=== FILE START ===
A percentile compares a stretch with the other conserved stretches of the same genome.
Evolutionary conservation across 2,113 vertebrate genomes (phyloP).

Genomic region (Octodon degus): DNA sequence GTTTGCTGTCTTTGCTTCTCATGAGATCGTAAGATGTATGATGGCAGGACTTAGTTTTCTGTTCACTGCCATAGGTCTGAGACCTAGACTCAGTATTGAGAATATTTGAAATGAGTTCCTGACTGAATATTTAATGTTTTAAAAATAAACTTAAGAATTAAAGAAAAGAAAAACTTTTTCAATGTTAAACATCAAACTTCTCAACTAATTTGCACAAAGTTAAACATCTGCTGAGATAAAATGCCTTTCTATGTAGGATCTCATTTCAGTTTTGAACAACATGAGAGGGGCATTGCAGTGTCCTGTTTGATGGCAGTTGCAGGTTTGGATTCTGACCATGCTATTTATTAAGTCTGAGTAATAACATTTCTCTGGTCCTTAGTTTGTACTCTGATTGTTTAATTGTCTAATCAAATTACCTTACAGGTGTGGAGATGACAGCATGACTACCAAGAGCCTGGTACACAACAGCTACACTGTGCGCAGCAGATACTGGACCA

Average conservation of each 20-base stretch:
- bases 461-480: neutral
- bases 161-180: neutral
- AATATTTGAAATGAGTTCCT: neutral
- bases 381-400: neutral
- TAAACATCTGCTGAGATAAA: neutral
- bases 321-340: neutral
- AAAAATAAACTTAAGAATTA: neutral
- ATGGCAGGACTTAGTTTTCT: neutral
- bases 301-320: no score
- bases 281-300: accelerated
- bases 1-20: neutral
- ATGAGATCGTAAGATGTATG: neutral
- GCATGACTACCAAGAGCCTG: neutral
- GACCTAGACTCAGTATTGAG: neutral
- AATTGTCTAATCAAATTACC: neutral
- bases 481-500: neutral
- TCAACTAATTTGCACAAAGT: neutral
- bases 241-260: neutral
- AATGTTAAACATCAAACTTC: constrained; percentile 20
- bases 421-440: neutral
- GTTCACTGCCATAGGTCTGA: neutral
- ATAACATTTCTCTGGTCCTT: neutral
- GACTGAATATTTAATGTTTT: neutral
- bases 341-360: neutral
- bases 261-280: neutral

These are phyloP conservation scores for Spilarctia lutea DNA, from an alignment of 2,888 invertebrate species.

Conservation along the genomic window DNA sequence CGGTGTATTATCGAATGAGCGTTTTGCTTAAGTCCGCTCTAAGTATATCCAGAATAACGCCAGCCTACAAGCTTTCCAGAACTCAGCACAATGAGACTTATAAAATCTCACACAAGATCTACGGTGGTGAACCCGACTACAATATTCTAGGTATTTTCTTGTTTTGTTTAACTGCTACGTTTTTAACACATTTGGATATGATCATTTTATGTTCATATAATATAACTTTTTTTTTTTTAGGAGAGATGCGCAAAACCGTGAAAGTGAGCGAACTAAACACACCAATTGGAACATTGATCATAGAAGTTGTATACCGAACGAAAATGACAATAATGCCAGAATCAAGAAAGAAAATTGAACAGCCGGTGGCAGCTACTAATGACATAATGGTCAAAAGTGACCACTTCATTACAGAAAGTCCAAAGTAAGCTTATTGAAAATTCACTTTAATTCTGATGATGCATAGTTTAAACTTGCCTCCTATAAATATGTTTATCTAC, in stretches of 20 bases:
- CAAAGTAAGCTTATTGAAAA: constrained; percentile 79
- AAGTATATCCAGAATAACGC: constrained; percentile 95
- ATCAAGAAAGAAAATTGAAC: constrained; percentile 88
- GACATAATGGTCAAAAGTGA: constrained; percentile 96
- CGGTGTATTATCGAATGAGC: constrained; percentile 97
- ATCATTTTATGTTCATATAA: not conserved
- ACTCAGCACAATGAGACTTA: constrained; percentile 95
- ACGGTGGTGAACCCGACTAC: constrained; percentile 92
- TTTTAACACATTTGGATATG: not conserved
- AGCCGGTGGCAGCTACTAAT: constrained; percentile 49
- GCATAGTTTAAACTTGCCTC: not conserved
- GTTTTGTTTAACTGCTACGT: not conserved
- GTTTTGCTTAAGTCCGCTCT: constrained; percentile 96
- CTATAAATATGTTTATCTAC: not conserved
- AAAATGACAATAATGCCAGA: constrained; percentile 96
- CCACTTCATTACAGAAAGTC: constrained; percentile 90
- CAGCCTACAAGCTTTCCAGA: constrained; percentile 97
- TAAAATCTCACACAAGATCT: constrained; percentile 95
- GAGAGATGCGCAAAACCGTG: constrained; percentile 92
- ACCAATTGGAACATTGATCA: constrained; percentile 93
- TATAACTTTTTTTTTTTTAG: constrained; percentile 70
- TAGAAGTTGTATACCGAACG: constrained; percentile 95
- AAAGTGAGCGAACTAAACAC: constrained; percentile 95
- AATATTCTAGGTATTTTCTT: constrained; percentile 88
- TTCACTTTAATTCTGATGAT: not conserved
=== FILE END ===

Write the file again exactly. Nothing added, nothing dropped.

A percentile compares a stretch with the other conserved stretches of the same genome.
Evolutionary conservation across 2,113 vertebrate genomes (phyloP).

Genomic region (Octodon degus): DNA sequence GTTTGCTGTCTTTGCTTCTCATGAGATCGTAAGATGTATGATGGCAGGACTTAGTTTTCTGTTCACTGCCATAGGTCTGAGACCTAGACTCAGTATTGAGAATATTTGAAATGAGTTCCTGACTGAATATTTAATGTTTTAAAAATAAACTTAAGAATTAAAGAAAAGAAAAACTTTTTCAATGTTAAACATCAAACTTCTCAACTAATTTGCACAAAGTTAAACATCTGCTGAGATAAAATGCCTTTCTATGTAGGATCTCATTTCAGTTTTGAACAACATGAGAGGGGCATTGCAGTGTCCTGTTTGATGGCAGTTGCAGGTTTGGATTCTGACCATGCTATTTATTAAGTCTGAGTAATAACATTTCTCTGGTCCTTAGTTTGTACTCTGATTGTTTAATTGTCTAATCAAATTACCTTACAGGTGTGGAGATGACAGCATGACTACCAAGAGCCTGGTACACAACAGCTACACTGTGCGCAGCAGATACTGGACCA

Average conservation of each 20-base stretch:
- bases 461-480: neutral
- bases 161-180: neutral
- AATATTTGAAATGAGTTCCT: neutral
- bases 381-400: neutral
- TAAACATCTGCTGAGATAAA: neutral
- bases 321-340: neutral
- AAAAATAAACTTAAGAATTA: neutral
- ATGGCAGGACTTAGTTTTCT: neutral
- bases 301-320: no score
- bases 281-300: accelerated
- bases 1-20: neutral
- ATGAGATCGTAAGATGTATG: neutral
- GCATGACTACCAAGAGCCTG: neutral
- GACCTAGACTCAGTATTGAG: neutral
- AATTGTCTAATCAAATTACC: neutral
- bases 481-500: neutral
- TCAACTAATTTGCACAAAGT: neutral
- bases 241-260: neutral
- AATGTTAAACATCAAACTTC: constrained; percentile 20
- bases 421-440: neutral
- GTTCACTGCCATAGGTCTGA: neutral
- ATAACATTTCTCTGGTCCTT: neutral
- GACTGAATATTTAATGTTTT: neutral
- bases 341-360: neutral
- bases 261-280: neutral

These are phyloP conservation scores for Spilarctia lutea DNA, from an alignment of 2,888 invertebrate species.

Conservation along the genomic window DNA sequence CGGTGTATTATCGAATGAGCGTTTTGCTTAAGTCCGCTCTAAGTATATCCAGAATAACGCCAGCCTACAAGCTTTCCAGAACTCAGCACAATGAGACTTATAAAATCTCACACAAGATCTACGGTGGTGAACCCGACTACAATATTCTAGGTATTTTCTTGTTTTGTTTAACTGCTACGTTTTTAACACATTTGGATATGATCATTTTATGTTCATATAATATAACTTTTTTTTTTTTAGGAGAGATGCGCAAAACCGTGAAAGTGAGCGAACTAAACACACCAATTGGAACATTGATCATAGAAGTTGTATACCGAACGAAAATGACAATAATGCCAGAATCAAGAAAGAAAATTGAACAGCCGGTGGCAGCTACTAATGACATAATGGTCAAAAGTGACCACTTCATTACAGAAAGTCCAAAGTAAGCTTATTGAAAATTCACTTTAATTCTGATGATGCATAGTTTAAACTTGCCTCCTATAAATATGTTTATCTAC, in stretches of 20 bases:
- CAAAGTAAGCTTATTGAAAA: constrained; percentile 79
- AAGTATATCCAGAATAACGC: constrained; percentile 95
- ATCAAGAAAGAAAATTGAAC: constrained; percentile 88
- GACATAATGGTCAAAAGTGA: constrained; percentile 96
- CGGTGTATTATCGAATGAGC: constrained; percentile 97
- ATCATTTTATGTTCATATAA: not conserved
- ACTCAGCACAATGAGACTTA: constrained; percentile 95
- ACGGTGGTGAACCCGACTAC: constrained; percentile 92
- TTTTAACACATTTGGATATG: not conserved
- AGCCGGTGGCAGCTACTAAT: constrained; percentile 49
- GCATAGTTTAAACTTGCCTC: not conserved
- GTTTTGTTTAACTGCTACGT: not conserved
- GTTTTGCTTAAGTCCGCTCT: constrained; percentile 96
- CTATAAATATGTTTATCTAC: not conserved
- AAAATGACAATAATGCCAGA: constrained; percentile 96
- CCACTTCATTACAGAAAGTC: constrained; percentile 90
- CAGCCTACAAGCTTTCCAGA: constrained; percentile 97
- TAAAATCTCACACAAGATCT: constrained; percentile 95
- GAGAGATGCGCAAAACCGTG: constrained; percentile 92
- ACCAATTGGAACATTGATCA: constrained; percentile 93
- TATAACTTTTTTTTTTTTAG: constrained; percentile 70
- TAGAAGTTGTATACCGAACG: constrained; percentile 95
- AAAGTGAGCGAACTAAACAC: constrained; percentile 95
- AATATTCTAGGTATTTTCTT: constrained; percentile 88
- TTCACTTTAATTCTGATGAT: not conserved